Over the last few months, a lot of progress has been made on the Indonesian pole-and-line Fisheries Improvement Project (FIP)! The FIP has been in operation since 2012, and aims to establish Marine Stewardship Council certification for the fishery. The client of the FIP is Asosiasi Perikanan Pole & Line dan Handline Indonesia (AP2HI), and is supported by the International Pole & Line Foundation.
Here’s a summary of the work that we have been involved with over the last few months in driving forward Indonesia’s pole-and-line FIP.
Asosiasi Perikanan Pole & Line dan Handline Indonesia (AP2HI)
AP2HI (Indonesia’s pole-and-line and hand-line fisheries association) has continued to gain members, now standing at 14 companies, representing 70% of the pole-and-line and hand-line sector in Indonesia. This commitment from industry shows the ever-growing support for fisheries development and the goal of Marine Stewardship Council certification throughout the supply chain in Indonesia.
As a result of this, AP2HI’s staff underwent in-depth MSC training with Cassie Liesk (MSC FIP Engagement Manager), including case-study examples of other comparable fisheries that have already achieved certification as well as insights into MSC Principal 1, 2 and 3. This training means that AP2HI as a whole has a greater understanding of the practical obstacles that need to be overcome in order to achieve MSC certification for the pole-and-line and hand-line fisheries.
International Pole & Line Foundation gains new staff
Andrew Harvey, our new Country Manager for Indonesia, has been greatly involved in the management and processing of the FIP, and has been doing an excellent job in representing IPNLF in Indonesia. In addition we have hired Agus A. Budhiman as a Special Advisor for Indonesia; Agus’ knowledge of Indonesian fisheries is a great boost to our in-house expertise.
AP2HI have also gained Tita Nopitawati as their Fisheries Improvement Program Director as a dedicated member of staff for driving the FIPs forward.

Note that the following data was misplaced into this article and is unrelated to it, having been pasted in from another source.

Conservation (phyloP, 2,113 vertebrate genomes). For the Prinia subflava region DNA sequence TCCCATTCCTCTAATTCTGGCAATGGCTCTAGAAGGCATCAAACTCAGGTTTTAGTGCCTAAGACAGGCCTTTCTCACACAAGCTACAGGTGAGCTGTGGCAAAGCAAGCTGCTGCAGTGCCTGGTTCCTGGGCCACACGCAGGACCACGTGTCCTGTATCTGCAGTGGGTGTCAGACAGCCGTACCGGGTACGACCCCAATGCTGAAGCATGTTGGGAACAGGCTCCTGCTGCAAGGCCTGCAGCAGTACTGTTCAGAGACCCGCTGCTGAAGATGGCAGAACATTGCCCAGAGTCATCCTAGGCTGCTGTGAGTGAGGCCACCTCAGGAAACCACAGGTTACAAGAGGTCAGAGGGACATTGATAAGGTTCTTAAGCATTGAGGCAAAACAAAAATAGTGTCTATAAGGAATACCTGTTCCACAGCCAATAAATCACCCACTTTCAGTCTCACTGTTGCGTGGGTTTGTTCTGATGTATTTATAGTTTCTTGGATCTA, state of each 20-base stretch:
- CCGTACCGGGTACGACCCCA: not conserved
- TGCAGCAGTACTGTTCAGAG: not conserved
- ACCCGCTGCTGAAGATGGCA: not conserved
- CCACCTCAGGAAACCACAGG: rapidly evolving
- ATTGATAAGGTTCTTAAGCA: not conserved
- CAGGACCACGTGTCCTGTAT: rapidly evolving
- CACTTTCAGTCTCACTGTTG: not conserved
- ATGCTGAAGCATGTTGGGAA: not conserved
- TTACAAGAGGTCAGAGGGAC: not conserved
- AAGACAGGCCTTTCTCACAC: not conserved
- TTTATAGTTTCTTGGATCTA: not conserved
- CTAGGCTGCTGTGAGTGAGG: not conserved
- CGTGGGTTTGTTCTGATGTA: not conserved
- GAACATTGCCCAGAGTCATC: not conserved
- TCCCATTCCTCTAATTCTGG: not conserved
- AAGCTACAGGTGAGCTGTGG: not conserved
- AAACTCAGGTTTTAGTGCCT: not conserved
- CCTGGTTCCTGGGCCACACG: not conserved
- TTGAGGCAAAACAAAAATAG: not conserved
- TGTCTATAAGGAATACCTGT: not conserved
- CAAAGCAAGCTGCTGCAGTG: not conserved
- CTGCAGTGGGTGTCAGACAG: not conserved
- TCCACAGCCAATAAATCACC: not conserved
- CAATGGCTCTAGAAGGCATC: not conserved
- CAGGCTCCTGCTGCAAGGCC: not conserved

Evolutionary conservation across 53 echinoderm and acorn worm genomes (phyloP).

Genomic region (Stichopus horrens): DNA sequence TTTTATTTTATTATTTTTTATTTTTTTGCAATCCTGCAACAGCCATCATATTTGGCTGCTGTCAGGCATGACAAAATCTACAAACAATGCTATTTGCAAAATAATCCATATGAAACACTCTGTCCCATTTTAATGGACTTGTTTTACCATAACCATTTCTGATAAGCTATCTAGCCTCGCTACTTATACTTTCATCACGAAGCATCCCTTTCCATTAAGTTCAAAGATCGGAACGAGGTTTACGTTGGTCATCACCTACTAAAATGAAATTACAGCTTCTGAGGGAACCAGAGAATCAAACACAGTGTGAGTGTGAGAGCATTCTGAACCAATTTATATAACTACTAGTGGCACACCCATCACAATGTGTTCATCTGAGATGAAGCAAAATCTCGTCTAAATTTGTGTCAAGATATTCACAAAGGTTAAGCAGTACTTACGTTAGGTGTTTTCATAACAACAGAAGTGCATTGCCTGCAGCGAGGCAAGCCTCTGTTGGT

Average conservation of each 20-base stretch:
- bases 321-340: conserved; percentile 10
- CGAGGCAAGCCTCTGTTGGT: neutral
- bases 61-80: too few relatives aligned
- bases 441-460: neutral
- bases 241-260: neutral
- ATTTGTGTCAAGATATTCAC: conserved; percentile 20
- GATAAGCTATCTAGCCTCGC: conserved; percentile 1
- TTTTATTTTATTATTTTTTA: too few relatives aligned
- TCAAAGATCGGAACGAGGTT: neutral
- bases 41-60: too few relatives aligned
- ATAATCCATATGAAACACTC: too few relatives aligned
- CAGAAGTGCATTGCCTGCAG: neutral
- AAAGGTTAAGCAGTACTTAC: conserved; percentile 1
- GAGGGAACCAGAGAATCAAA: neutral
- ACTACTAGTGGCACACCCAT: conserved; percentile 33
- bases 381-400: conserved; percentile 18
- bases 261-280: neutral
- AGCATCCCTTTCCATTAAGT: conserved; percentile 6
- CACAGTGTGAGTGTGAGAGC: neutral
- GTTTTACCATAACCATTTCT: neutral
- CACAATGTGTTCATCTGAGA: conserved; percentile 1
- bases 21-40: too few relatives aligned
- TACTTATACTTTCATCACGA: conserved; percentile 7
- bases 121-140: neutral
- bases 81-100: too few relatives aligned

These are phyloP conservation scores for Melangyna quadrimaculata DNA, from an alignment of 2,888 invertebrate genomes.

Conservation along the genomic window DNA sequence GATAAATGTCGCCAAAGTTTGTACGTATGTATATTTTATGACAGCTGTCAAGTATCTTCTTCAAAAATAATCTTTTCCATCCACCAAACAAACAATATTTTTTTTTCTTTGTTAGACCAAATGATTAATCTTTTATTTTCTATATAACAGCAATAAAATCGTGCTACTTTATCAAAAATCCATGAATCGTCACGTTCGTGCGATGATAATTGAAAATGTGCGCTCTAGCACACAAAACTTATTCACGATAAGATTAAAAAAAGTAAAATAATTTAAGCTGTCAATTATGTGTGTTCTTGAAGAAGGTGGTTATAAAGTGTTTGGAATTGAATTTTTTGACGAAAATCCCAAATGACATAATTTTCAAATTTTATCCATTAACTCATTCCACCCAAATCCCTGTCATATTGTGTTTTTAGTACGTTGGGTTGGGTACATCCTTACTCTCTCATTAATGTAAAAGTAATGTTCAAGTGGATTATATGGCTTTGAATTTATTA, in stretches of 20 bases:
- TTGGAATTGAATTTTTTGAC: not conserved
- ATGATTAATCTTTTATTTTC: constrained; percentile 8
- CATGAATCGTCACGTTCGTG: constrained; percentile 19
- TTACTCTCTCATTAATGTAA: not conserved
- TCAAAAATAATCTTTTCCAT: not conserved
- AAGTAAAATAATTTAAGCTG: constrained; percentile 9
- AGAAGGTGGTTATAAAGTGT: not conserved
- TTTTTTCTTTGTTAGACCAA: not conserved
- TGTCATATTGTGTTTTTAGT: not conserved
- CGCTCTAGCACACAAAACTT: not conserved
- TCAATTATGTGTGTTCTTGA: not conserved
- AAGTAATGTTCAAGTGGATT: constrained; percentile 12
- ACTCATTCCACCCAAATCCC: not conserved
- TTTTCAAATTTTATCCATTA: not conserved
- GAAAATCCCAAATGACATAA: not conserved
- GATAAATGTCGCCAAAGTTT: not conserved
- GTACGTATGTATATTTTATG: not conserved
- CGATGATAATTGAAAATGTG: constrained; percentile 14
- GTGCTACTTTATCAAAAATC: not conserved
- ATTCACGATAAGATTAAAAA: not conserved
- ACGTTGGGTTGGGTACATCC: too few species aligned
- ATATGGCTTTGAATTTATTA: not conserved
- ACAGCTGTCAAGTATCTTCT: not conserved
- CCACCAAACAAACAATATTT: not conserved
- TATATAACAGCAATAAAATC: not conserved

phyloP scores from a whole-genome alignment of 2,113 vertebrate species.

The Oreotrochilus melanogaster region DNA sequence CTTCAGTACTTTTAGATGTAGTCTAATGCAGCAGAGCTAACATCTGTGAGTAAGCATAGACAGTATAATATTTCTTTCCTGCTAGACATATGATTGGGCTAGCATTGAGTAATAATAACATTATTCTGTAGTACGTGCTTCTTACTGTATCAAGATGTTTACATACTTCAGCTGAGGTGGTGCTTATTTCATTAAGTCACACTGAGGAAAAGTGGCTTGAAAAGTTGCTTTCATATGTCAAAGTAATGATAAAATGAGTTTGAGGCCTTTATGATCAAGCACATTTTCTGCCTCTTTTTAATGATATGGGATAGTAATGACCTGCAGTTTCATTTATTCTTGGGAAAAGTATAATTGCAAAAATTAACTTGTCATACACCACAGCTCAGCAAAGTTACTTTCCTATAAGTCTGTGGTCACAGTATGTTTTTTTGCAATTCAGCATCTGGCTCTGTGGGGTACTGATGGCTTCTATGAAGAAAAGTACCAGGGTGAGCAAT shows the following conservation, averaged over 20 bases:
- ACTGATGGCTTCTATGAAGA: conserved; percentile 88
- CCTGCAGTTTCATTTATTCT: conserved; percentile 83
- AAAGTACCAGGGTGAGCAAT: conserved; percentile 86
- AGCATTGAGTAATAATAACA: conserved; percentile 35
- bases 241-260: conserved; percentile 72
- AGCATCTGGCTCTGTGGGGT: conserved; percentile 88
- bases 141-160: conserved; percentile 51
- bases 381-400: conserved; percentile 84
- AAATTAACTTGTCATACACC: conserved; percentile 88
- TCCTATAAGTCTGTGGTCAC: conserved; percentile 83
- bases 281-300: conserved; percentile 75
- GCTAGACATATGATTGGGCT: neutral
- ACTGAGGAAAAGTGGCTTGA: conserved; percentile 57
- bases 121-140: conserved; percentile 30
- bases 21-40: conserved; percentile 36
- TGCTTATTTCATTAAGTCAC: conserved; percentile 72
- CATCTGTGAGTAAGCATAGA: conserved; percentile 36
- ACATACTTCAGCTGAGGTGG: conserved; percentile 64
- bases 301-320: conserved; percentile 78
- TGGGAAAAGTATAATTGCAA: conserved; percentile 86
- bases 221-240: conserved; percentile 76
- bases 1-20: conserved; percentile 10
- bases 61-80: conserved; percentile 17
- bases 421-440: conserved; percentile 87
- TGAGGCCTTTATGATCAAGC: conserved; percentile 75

Workshops and expertise
A number of workshops have taken place over the last few months to discuss current issues in the fisheries, including baitfish management and tuna stock management. These workshops have allowed greater outreaching with Indonesian regional management, processors and fishers, and have resulted in a number of recommendations to aid progress towards MSC, including widespread application of the precautionary principle, providing training on livebait handling and storage, and protection of critical habitats.
Equally, Indonesia’s government finalised the National Tuna Management Plan, created from many months of multi-stakeholder input. The aim of the document is to improve national management and harvesting strategies in the tuna fisheries, in order to improve likelihood of gaining MSC certification. Many of the recommendations also came from the workshop “Accommodating Harvest Control Strategies in Artisanal Tuna Fisheries in Indonesia and Initial Consideration of Allocation Issues” attended by a group of expert advisors, facilitated through IPNLF’s FIP activities. The National Tuna Management Plan has now been published, which you can view here [link].
Planning and collaboration
As FIPs are multi-stakeholder collaborations, staff members from IPNLF, AP2HI, Yayasan Masyarakat Perikanan Indonesia (MDPI) and Fishing & Living/ANOVA have been working closely together to ensure that the FIP meets its targets and results are shared publicly. At the end of January staff from all four organisations met for a two-day long meeting to ensure that the FIP continues to run at full steam. Many important topics were discussed, including several upcoming projects, which you will be able to read about over the next few months – so remember to follow us on social media or sign up to our newsletter to keep up to date with the latest FIP developments!
Fisheries consultant Richard Banks is due to visit the FIP in May later this year to review the FIP’s annual progress.
The first meeting of the newly established FIP Steering Committee will be held in the next couple of months, involving not just staff from the aforementioned organisations but also staff members from a number of governmental institutions. This will help ensure not only FIP progress but that the recommendations made by the National Tuna Management Plan are being adhered to.
Further research on baitfish monitoring from Dr. Tony Lewis, and subsequent implementation of recommendations in the field are currently undergoing. A Technical Report documenting Dr. Lewis’ findings will be available in the coming months through the IPNLF website.